The release of MeeGo 1.0 was accompanied by some resolution to Maemo, not all of it with positive consequences. The long-awaited PR1.2 update was officially released at around the same time, which was a welcome relief, but excitement over the improvements it brought were tempered by less-than-genius developments.
There’s an unfortunate legacy of dropped balls in the Maemo closet, usually involving operating system evolutions so rough that they evoked more feelings of abandonment than joy. I’m not going to rehash all of the legacy, but will instead focus on this year.
So let’s revisit some mind-blowing moments in recent Maemo history.
MeeGo-Harmattan Hybrid Naming
This is one of the biggest confusion generators I’ve seen come from Team Maemo. After MeeGo was first formally announced, the next release of Maemo (code named Harmattan) came into question. Word from Nokia was that a Harmattan device was still on track for release but it would not be branded as a Maemo product. Instead, Harmattan would be deemed as “an instance of MeeGo” and was referred to as “MeeGo-Harmattan”.
That might not be a problem, except for one little detail: MeeGo relies on the RPM approach to application packaging, whereas Harmattan will continue with the DEB format used by Maemo. This makes “MeeGo-Harmattan” a transitional hybrid.
Why Nokia doesn’t just go ahead with the Maemo 6 label just for this release I’m not sure… but the hybrid naming has resulted in significant confusion in the Maemo community. For that reason I proposed at talk.maemo.org that Nokia come up with some official name making clear the transitional nature of the upcoming OS.
I have not seen any movement on this lately, so to prod Nokia along I have some suggestions:
- …or even MaeGo
I’m sure the creative bunch reading this will have ideas too, right?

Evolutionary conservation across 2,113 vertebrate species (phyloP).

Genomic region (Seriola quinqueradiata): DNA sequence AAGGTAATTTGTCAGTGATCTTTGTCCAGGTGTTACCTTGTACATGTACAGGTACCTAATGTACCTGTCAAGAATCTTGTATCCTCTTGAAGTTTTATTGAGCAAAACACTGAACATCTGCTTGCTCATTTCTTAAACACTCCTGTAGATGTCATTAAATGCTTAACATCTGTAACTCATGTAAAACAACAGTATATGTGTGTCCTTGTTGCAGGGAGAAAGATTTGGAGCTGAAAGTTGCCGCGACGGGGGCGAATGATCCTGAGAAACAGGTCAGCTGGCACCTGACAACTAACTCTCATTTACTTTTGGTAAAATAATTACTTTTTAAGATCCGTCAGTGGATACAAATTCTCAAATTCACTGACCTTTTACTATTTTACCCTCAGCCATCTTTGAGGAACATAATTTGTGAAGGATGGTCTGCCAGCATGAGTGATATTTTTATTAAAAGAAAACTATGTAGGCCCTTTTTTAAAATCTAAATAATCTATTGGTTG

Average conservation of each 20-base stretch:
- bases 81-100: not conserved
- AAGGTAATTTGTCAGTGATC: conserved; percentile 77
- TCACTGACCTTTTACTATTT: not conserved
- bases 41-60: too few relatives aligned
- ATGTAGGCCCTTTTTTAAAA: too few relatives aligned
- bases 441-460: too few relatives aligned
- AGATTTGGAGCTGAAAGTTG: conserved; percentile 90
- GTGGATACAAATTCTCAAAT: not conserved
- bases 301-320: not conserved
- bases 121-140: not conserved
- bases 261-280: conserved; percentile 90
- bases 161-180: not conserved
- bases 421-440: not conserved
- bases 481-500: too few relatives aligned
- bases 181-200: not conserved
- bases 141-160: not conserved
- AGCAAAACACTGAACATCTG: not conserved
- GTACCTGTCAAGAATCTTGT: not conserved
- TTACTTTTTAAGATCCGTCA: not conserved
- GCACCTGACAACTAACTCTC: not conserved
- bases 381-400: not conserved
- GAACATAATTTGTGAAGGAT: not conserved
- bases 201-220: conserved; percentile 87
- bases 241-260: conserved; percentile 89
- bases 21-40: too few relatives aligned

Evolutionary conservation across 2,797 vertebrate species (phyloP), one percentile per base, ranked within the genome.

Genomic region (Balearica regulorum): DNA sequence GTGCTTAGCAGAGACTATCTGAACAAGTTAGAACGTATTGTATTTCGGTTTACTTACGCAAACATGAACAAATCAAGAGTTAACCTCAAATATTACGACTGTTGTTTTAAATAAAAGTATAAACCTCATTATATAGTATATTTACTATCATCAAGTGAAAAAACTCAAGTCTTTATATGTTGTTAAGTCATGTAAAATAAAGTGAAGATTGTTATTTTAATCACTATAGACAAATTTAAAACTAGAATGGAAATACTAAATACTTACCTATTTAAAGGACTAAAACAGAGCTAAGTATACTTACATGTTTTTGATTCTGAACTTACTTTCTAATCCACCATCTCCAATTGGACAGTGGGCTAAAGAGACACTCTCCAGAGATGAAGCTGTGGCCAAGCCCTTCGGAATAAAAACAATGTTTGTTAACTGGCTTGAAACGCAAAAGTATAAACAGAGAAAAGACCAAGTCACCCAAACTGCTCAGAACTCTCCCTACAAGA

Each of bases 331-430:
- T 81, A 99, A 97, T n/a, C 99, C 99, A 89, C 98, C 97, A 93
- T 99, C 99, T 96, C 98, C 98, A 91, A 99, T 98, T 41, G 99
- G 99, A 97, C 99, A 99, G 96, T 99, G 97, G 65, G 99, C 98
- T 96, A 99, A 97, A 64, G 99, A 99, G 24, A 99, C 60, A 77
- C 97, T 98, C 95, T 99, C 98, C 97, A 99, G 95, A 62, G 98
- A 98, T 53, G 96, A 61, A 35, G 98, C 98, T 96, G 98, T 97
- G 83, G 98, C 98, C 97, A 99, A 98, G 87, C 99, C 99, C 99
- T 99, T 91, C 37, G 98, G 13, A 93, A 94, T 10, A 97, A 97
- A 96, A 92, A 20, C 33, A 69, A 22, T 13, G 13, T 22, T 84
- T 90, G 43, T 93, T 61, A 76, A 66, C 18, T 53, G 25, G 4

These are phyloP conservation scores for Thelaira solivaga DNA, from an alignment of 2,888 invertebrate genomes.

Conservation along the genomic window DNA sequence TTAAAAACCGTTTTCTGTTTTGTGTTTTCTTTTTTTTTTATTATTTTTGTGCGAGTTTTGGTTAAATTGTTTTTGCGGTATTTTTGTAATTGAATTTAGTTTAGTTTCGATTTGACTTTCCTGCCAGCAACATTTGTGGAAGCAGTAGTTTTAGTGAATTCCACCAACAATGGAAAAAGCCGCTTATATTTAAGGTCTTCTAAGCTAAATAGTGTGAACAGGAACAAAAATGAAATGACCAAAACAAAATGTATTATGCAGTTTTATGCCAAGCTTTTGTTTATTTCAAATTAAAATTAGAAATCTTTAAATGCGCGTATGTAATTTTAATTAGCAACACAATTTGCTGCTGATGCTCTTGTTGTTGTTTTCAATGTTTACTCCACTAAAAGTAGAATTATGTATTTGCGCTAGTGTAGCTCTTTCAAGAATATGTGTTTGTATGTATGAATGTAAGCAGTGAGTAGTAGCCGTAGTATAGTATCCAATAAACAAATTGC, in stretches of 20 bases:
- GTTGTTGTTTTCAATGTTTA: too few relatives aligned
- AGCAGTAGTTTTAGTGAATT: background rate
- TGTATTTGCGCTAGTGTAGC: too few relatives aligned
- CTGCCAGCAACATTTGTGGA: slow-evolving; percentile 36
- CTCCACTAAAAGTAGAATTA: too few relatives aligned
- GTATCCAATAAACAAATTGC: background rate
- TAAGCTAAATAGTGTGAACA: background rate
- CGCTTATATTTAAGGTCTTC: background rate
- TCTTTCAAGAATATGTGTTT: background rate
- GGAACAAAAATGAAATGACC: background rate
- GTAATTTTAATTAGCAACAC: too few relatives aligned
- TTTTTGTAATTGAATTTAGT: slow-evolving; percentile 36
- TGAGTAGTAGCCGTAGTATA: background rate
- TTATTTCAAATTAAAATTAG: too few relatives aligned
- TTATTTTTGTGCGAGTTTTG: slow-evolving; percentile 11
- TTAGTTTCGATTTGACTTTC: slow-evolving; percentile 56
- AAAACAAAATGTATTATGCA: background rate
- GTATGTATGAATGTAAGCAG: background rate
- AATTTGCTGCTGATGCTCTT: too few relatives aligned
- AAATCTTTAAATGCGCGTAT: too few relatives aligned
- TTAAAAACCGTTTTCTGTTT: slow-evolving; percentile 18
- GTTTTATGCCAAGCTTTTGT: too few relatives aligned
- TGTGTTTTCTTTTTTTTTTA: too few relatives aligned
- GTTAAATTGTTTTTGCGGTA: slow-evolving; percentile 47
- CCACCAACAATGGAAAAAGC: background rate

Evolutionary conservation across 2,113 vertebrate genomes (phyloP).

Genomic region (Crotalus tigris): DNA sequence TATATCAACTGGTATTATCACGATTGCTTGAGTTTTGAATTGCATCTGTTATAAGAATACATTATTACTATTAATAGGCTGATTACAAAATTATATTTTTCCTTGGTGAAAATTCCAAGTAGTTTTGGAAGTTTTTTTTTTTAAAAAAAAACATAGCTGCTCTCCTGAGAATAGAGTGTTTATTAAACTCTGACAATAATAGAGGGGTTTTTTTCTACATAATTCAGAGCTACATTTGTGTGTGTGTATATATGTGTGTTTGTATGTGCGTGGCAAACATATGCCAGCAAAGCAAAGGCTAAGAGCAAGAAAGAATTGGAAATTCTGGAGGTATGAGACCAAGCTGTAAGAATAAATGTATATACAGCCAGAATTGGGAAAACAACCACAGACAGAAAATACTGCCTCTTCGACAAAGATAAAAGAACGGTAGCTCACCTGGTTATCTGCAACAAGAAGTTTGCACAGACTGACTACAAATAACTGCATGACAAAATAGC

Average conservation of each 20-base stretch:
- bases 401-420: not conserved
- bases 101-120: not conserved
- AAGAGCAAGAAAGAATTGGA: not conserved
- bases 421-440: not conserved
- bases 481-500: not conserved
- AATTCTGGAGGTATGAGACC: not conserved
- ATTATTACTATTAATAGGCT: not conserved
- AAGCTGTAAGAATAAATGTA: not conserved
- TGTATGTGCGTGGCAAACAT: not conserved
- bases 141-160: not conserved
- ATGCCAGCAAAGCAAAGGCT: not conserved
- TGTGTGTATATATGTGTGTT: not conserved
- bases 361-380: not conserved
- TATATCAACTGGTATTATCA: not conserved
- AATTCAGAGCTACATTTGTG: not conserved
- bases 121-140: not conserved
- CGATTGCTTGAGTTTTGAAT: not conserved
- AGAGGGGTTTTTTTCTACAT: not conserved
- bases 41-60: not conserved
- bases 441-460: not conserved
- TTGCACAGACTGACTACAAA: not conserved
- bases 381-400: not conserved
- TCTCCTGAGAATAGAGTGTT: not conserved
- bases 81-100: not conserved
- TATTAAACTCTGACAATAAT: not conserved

PR1.2 Closed Testing
Breaking from past tradition, Nokia extended early testing privileges to select maemo.org community members for the PR1.1 update. As far as I’m aware Nokia’s request to limit discussion was honored so it came as a surprise when Nokia reverted and closed PR1.2 to external testing. That wasn’t helped by delays which might well have been mitigated by including additional trusted testers into the process.
I’ll be disappointed if there is no PR1.3 for Maemo 5, and even more so if the community doesn’t get a chance to test it prior to formal release. Come on, Nokia, let us help quality assurance!
The loud, impatient clamor for a PR1.2 release led one unnamed individual, ostensibly a Nokia employee or contractor, to post an unofficial build to the wild. The maemo.org gang was quick to find and distribute it despite appeals from many to hold off. Sure enough, many downloaders encountered problems resulting from the premature release.
Nokia’s stereotypical silence on the subject didn’t help matters. In addition to posting on the maemo.org forum, some of us hit twitter immediately to alert the Maemo community to the situation. It would have been nice for someone from Nokia to have responded during the debacle with an official statement.
And on a side note, this unfortunate episode sure didn’t help the case for more community testing…
PR1.2 automatic SMS fiasco
Once PR1.2 was released, N900 owners were met with another rude surprise. After update installation, MyNokia registration requires an SMS be sent to Nokia at the user’s expense. There is no way for the user to decline. The quote from a maemo.org member below explains in detail: